Earlier this month the USGA relayed some progress from their Distance Insights project started in March 2020, collecting some media attention and criticism from a few people who get paid a lot of money to wear logos on their hat.
The USGA’s study appears to have started about 30 years late and with testing measures from the same period. The purpose of the study is to stop the cycle of increasing distance which is making golf courses unchallenging to the best players in the world but also affects the average player by forcing courses to expand, renovate and lengthen their layouts.
Critics of the increased distance claim that the long-ball has taken much of the skill out of the game. The modern player doesn’t need to shape the ball or need nearly the strategy formerly required according to proponents of a “roll-back” in technology.
In reality most of the technology making former championship layouts play like pitch & putts benefits only the most elite players. The spring effect on the driver or the extreme benefits of the modern ball are only enjoyed by those generating massive clubhead speed.
None the less, the USGA has made it their mission to protect the game, for now, by examining the effects of increased distance on the game and, soon later, they will likely put limits on the MOI (spring effect) of drivers, spin of the golf ball and distance the ball carries.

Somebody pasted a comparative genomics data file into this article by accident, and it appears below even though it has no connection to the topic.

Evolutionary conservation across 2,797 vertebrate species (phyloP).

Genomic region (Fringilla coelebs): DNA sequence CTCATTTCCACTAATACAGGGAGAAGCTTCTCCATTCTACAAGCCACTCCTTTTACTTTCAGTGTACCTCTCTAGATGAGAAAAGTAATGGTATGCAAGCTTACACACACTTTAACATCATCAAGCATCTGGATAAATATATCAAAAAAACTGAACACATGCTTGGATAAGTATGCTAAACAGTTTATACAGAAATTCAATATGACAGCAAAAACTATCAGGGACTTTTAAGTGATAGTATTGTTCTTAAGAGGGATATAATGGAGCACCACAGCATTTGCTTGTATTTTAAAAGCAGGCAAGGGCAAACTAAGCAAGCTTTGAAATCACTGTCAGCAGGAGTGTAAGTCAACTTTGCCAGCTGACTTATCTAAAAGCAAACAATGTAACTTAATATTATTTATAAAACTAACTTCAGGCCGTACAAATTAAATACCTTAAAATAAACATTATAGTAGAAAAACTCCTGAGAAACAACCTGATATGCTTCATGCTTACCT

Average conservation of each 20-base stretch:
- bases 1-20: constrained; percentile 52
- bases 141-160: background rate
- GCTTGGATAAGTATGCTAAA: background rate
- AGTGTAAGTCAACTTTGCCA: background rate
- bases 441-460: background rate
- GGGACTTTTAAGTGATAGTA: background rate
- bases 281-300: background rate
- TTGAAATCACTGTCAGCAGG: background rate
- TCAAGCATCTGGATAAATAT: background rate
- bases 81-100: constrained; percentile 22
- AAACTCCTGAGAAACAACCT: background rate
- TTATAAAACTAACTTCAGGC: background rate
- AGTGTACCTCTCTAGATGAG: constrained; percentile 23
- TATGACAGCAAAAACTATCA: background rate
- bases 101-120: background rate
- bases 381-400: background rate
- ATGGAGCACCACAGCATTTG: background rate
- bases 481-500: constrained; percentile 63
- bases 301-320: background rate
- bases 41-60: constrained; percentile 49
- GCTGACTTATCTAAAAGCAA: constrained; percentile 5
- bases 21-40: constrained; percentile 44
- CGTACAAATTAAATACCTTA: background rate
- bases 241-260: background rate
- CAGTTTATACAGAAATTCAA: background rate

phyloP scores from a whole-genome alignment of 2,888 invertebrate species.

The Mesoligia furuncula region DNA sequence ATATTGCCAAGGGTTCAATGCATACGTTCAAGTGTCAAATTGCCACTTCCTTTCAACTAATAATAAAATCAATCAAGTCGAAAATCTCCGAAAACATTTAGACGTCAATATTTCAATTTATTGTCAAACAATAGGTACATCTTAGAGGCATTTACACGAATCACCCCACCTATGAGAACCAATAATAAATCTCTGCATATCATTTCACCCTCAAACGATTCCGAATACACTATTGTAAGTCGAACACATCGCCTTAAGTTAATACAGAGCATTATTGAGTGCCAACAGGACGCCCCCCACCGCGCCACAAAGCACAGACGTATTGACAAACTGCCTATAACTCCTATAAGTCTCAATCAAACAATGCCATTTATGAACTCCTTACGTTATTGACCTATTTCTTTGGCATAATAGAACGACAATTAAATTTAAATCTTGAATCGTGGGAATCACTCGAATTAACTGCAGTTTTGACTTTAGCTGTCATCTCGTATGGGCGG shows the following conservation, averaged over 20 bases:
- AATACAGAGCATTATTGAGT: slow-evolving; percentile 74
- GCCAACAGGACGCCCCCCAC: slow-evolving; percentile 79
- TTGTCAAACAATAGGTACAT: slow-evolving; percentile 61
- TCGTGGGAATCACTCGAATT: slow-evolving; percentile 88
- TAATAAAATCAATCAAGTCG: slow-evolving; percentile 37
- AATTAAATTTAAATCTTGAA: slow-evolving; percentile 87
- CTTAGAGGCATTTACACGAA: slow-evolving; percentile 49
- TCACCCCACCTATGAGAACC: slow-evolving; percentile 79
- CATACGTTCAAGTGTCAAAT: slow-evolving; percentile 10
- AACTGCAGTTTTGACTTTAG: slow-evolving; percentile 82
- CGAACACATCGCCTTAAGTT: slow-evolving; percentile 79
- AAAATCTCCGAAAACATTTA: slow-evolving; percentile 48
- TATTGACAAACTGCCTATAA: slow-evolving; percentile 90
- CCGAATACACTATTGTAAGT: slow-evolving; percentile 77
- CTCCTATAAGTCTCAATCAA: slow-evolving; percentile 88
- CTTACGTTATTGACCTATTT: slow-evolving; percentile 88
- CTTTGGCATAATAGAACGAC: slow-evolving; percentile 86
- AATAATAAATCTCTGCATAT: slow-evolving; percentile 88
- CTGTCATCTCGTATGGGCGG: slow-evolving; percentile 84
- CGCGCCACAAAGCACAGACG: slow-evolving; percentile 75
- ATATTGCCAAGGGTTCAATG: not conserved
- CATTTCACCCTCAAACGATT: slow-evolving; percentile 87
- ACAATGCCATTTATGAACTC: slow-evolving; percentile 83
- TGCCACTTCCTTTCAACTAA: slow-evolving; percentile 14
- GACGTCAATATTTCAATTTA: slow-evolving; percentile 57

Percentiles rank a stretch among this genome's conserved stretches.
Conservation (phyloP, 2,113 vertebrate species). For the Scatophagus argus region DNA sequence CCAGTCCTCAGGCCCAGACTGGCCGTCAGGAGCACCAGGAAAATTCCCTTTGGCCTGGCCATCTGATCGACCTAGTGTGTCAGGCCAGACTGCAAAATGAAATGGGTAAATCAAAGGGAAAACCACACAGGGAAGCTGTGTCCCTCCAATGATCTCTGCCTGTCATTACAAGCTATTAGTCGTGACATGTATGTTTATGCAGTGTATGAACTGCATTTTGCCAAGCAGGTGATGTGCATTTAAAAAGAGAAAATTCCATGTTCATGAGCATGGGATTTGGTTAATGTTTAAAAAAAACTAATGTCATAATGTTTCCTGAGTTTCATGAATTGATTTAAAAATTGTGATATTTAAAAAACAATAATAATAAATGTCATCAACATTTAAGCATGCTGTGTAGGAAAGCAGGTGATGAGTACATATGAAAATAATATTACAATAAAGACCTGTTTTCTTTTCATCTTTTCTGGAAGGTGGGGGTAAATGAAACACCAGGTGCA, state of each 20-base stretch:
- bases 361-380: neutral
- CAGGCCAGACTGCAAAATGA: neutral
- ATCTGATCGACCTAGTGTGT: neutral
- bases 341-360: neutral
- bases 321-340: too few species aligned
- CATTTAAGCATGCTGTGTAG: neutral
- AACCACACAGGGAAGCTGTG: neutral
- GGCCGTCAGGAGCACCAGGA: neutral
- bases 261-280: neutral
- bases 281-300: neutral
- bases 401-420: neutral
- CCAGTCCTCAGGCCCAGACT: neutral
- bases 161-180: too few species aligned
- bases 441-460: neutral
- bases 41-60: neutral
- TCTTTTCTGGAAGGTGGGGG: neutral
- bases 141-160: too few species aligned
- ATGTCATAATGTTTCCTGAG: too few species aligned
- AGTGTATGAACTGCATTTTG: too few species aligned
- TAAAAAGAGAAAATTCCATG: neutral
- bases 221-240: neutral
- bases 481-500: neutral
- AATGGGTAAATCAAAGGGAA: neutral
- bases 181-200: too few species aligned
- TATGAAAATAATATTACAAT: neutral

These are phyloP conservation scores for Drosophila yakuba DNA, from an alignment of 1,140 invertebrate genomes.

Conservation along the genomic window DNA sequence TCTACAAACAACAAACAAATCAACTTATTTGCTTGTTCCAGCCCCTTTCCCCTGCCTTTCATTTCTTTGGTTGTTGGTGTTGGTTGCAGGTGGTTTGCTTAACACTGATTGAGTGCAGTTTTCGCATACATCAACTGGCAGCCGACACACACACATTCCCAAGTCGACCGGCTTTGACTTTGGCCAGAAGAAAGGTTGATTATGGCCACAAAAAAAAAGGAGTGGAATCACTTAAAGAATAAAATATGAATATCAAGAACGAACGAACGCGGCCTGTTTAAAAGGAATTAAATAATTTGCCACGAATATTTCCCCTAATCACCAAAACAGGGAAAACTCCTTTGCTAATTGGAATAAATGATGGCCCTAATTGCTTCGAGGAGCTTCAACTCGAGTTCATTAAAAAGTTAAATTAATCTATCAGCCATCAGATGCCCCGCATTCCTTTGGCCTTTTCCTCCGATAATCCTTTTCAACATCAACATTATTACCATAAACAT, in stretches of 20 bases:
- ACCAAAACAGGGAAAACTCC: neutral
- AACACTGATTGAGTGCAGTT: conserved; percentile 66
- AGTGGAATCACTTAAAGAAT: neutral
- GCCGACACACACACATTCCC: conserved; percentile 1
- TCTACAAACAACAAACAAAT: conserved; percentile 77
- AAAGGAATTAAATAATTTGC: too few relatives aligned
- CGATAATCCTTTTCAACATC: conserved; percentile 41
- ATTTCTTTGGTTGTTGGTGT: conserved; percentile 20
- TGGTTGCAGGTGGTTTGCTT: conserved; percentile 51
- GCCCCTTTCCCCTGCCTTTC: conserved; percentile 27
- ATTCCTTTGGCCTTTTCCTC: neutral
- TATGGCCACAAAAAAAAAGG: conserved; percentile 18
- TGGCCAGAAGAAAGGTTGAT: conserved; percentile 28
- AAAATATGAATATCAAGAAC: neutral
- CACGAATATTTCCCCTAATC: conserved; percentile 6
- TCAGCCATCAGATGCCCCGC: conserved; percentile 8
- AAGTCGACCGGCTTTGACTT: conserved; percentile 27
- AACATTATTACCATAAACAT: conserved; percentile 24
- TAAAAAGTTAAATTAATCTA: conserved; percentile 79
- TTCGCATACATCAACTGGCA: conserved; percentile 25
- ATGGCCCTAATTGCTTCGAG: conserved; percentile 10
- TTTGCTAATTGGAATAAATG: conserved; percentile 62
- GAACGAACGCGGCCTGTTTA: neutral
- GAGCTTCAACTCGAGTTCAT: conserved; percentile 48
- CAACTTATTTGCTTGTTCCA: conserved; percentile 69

None of these are new rules actually but the manufacturers have been miles ahead of the USGA’s testing processes for decades now.
As part of this process the USGA has talked to several parties including the best players and top manufacturers but surprisingly not golf course owners and operators who are effected most by the increase in distance.
The top manufacturers and their sponsored ambassadors claim there is no problem with increased distance and that it is just progress. At first glance this is probably the consumer’s view also until you consider that the consumer is the one ultimately paying for this. Every golf course lengthened and renovation requires investment which is passed on thought the green fee rate. Longer courses require more maintenance and irrigation, also paid for by the consumer.
In fact a shorter course requires less property, less maintenance, less irrigation and less time to play. The longer layouts result in greater distances between holes making walking unrealistic at many venues.
Using less water and electricity is definitely better for the environment. Slow play has been the game’s biggest challenge for years. Perhaps the USGA is on the right path to making the game more accessible to everyone.
It’s tough to argue that the extreme launch angles and distance gains have taken away from some of the art of the game and the USGA plans to restore some of the skill necessary to play the game. Unfortunately, as they crawl to a conclusion on this topic, possible that it’s too little too late.